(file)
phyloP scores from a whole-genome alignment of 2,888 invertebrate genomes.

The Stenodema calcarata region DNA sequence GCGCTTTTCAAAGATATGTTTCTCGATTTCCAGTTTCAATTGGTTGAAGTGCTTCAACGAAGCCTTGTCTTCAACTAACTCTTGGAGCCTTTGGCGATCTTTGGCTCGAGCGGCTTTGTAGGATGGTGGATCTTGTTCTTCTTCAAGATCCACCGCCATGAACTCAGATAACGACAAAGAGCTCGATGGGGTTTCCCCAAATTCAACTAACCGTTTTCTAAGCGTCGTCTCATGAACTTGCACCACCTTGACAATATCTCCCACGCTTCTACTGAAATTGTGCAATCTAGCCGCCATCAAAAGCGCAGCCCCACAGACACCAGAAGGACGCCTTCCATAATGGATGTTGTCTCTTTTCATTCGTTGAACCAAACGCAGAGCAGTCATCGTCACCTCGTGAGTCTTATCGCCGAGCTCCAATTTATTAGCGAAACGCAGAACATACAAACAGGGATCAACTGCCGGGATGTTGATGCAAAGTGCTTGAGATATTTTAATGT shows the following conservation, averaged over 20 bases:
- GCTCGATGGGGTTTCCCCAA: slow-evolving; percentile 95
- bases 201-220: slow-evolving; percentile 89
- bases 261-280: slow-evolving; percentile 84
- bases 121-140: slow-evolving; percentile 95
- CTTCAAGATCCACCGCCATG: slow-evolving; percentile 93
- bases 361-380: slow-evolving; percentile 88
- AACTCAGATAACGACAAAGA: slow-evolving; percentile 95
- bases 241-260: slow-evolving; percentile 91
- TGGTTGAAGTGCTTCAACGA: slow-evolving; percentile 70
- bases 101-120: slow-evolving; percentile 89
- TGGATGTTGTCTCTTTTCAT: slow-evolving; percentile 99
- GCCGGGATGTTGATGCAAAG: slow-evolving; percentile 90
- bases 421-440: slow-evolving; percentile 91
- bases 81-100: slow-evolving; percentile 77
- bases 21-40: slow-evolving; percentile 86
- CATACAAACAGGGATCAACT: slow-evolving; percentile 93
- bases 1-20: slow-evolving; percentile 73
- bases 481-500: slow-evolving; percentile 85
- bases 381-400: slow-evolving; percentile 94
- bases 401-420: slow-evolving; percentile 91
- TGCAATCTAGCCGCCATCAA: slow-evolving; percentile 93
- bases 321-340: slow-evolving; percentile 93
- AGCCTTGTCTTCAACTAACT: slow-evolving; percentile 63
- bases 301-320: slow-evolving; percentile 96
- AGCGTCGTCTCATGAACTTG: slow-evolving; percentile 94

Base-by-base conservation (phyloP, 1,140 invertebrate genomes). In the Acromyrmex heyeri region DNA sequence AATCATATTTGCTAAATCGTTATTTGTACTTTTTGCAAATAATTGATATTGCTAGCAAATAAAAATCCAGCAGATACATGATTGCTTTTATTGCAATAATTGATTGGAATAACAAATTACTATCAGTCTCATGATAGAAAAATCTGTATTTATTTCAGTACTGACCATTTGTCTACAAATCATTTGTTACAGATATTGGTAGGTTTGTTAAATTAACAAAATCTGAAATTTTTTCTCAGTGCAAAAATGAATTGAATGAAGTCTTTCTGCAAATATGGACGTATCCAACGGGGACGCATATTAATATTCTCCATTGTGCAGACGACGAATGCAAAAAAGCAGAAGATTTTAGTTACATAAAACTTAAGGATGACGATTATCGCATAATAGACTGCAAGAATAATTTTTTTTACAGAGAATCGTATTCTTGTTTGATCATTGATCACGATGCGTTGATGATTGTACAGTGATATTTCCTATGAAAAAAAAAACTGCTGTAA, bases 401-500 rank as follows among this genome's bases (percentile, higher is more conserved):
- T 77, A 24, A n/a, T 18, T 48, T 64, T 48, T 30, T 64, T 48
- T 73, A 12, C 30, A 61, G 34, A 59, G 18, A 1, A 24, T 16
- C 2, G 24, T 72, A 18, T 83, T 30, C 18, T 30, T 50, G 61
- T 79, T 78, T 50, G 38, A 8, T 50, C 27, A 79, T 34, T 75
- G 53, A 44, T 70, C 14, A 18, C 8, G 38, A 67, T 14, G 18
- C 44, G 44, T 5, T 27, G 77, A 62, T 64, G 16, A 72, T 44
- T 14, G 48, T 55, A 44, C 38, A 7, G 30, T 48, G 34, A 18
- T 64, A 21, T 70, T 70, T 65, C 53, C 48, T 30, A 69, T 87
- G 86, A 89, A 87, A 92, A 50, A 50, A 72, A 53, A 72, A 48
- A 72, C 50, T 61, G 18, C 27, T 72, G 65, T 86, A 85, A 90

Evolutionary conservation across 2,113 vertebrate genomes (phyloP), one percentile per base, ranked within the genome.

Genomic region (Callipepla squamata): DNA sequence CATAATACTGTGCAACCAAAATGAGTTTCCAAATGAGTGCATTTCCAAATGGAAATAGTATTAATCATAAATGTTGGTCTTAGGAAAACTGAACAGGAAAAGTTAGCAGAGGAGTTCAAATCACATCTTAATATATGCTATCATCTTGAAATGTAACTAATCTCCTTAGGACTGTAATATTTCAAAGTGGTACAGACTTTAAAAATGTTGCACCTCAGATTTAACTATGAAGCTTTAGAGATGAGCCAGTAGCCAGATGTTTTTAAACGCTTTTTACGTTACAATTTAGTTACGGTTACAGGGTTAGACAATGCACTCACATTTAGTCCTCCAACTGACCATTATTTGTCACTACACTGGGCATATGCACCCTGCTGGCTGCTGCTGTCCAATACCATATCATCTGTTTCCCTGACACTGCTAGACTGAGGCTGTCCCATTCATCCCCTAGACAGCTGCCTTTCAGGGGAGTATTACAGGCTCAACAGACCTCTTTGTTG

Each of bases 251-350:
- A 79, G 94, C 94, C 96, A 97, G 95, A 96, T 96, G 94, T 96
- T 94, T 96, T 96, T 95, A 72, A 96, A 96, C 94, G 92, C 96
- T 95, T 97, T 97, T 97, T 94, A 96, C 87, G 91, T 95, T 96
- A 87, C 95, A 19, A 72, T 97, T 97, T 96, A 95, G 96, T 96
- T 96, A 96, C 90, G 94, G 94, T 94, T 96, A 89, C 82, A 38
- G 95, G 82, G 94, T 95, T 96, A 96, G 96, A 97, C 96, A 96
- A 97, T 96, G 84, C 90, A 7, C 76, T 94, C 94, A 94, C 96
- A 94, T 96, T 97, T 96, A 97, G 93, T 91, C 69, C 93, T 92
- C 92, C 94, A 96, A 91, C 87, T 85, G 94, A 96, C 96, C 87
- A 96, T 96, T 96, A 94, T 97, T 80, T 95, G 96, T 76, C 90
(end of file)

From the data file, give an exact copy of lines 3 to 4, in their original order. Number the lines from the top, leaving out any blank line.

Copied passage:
- GCTCGATGGGGTTTCCCCAA: slow-evolving; percentile 95
- bases 201-220: slow-evolving; percentile 89